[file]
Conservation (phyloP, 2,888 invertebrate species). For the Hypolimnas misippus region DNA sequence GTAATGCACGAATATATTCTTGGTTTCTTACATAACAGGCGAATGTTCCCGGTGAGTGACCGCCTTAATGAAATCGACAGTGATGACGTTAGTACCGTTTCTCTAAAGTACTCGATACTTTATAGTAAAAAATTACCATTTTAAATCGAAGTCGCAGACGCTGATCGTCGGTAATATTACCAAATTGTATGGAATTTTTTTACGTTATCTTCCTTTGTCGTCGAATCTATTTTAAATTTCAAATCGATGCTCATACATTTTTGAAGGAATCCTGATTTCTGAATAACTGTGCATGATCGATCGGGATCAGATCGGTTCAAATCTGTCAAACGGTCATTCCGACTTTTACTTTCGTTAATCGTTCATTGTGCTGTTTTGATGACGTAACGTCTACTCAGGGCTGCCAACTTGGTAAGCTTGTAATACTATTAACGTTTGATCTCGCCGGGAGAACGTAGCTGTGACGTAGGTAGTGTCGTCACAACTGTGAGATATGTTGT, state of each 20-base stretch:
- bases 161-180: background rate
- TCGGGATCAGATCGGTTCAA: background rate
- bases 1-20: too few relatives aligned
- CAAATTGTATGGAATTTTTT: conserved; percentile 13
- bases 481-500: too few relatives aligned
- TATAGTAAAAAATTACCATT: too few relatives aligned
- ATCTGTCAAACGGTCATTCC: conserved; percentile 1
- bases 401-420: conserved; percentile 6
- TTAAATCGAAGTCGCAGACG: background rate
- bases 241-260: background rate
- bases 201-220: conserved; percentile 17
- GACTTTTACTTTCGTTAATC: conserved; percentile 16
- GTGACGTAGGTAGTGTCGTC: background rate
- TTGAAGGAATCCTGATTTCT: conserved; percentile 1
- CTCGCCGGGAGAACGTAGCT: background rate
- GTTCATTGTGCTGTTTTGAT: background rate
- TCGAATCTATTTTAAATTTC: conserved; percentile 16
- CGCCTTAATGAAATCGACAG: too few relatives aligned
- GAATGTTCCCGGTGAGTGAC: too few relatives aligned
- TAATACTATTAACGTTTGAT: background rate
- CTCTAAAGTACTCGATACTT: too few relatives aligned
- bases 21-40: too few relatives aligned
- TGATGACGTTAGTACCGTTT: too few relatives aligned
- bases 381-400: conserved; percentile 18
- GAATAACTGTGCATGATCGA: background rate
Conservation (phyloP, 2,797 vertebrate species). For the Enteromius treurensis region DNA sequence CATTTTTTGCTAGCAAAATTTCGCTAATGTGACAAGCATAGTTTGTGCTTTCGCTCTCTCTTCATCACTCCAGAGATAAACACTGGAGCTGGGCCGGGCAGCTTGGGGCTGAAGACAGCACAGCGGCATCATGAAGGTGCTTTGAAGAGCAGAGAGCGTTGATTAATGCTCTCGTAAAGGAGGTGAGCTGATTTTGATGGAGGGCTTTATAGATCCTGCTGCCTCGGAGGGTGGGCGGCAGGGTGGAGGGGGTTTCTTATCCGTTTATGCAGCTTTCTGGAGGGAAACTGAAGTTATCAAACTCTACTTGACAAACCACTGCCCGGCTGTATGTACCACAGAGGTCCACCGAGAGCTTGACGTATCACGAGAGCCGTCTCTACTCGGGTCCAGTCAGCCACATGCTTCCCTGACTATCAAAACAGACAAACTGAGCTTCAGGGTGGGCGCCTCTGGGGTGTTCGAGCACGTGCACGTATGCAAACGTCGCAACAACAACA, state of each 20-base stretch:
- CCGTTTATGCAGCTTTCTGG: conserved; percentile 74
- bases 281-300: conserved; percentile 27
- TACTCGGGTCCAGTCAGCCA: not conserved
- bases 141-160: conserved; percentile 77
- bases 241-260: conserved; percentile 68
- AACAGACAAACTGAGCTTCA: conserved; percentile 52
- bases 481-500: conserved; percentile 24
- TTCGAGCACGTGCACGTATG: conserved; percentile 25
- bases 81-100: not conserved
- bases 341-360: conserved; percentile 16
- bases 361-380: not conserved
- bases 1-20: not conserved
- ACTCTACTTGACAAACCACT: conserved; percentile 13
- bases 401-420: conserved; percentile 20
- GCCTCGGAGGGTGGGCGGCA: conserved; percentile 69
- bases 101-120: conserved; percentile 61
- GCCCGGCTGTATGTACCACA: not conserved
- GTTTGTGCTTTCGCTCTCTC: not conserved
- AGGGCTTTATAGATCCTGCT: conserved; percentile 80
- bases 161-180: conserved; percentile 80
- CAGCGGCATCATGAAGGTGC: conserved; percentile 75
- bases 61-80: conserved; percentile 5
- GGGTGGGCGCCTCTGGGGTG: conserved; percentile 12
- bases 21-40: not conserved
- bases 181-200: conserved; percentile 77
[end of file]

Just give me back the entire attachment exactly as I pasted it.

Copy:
Conservation (phyloP, 2,888 invertebrate species). For the Hypolimnas misippus region DNA sequence GTAATGCACGAATATATTCTTGGTTTCTTACATAACAGGCGAATGTTCCCGGTGAGTGACCGCCTTAATGAAATCGACAGTGATGACGTTAGTACCGTTTCTCTAAAGTACTCGATACTTTATAGTAAAAAATTACCATTTTAAATCGAAGTCGCAGACGCTGATCGTCGGTAATATTACCAAATTGTATGGAATTTTTTTACGTTATCTTCCTTTGTCGTCGAATCTATTTTAAATTTCAAATCGATGCTCATACATTTTTGAAGGAATCCTGATTTCTGAATAACTGTGCATGATCGATCGGGATCAGATCGGTTCAAATCTGTCAAACGGTCATTCCGACTTTTACTTTCGTTAATCGTTCATTGTGCTGTTTTGATGACGTAACGTCTACTCAGGGCTGCCAACTTGGTAAGCTTGTAATACTATTAACGTTTGATCTCGCCGGGAGAACGTAGCTGTGACGTAGGTAGTGTCGTCACAACTGTGAGATATGTTGT, state of each 20-base stretch:
- bases 161-180: background rate
- TCGGGATCAGATCGGTTCAA: background rate
- bases 1-20: too few relatives aligned
- CAAATTGTATGGAATTTTTT: conserved; percentile 13
- bases 481-500: too few relatives aligned
- TATAGTAAAAAATTACCATT: too few relatives aligned
- ATCTGTCAAACGGTCATTCC: conserved; percentile 1
- bases 401-420: conserved; percentile 6
- TTAAATCGAAGTCGCAGACG: background rate
- bases 241-260: background rate
- bases 201-220: conserved; percentile 17
- GACTTTTACTTTCGTTAATC: conserved; percentile 16
- GTGACGTAGGTAGTGTCGTC: background rate
- TTGAAGGAATCCTGATTTCT: conserved; percentile 1
- CTCGCCGGGAGAACGTAGCT: background rate
- GTTCATTGTGCTGTTTTGAT: background rate
- TCGAATCTATTTTAAATTTC: conserved; percentile 16
- CGCCTTAATGAAATCGACAG: too few relatives aligned
- GAATGTTCCCGGTGAGTGAC: too few relatives aligned
- TAATACTATTAACGTTTGAT: background rate
- CTCTAAAGTACTCGATACTT: too few relatives aligned
- bases 21-40: too few relatives aligned
- TGATGACGTTAGTACCGTTT: too few relatives aligned
- bases 381-400: conserved; percentile 18
- GAATAACTGTGCATGATCGA: background rate
Conservation (phyloP, 2,797 vertebrate species). For the Enteromius treurensis region DNA sequence CATTTTTTGCTAGCAAAATTTCGCTAATGTGACAAGCATAGTTTGTGCTTTCGCTCTCTCTTCATCACTCCAGAGATAAACACTGGAGCTGGGCCGGGCAGCTTGGGGCTGAAGACAGCACAGCGGCATCATGAAGGTGCTTTGAAGAGCAGAGAGCGTTGATTAATGCTCTCGTAAAGGAGGTGAGCTGATTTTGATGGAGGGCTTTATAGATCCTGCTGCCTCGGAGGGTGGGCGGCAGGGTGGAGGGGGTTTCTTATCCGTTTATGCAGCTTTCTGGAGGGAAACTGAAGTTATCAAACTCTACTTGACAAACCACTGCCCGGCTGTATGTACCACAGAGGTCCACCGAGAGCTTGACGTATCACGAGAGCCGTCTCTACTCGGGTCCAGTCAGCCACATGCTTCCCTGACTATCAAAACAGACAAACTGAGCTTCAGGGTGGGCGCCTCTGGGGTGTTCGAGCACGTGCACGTATGCAAACGTCGCAACAACAACA, state of each 20-base stretch:
- CCGTTTATGCAGCTTTCTGG: conserved; percentile 74
- bases 281-300: conserved; percentile 27
- TACTCGGGTCCAGTCAGCCA: not conserved
- bases 141-160: conserved; percentile 77
- bases 241-260: conserved; percentile 68
- AACAGACAAACTGAGCTTCA: conserved; percentile 52
- bases 481-500: conserved; percentile 24
- TTCGAGCACGTGCACGTATG: conserved; percentile 25
- bases 81-100: not conserved
- bases 341-360: conserved; percentile 16
- bases 361-380: not conserved
- bases 1-20: not conserved
- ACTCTACTTGACAAACCACT: conserved; percentile 13
- bases 401-420: conserved; percentile 20
- GCCTCGGAGGGTGGGCGGCA: conserved; percentile 69
- bases 101-120: conserved; percentile 61
- GCCCGGCTGTATGTACCACA: not conserved
- GTTTGTGCTTTCGCTCTCTC: not conserved
- AGGGCTTTATAGATCCTGCT: conserved; percentile 80
- bases 161-180: conserved; percentile 80
- CAGCGGCATCATGAAGGTGC: conserved; percentile 75
- bases 61-80: conserved; percentile 5
- GGGTGGGCGCCTCTGGGGTG: conserved; percentile 12
- bases 21-40: not conserved
- bases 181-200: conserved; percentile 77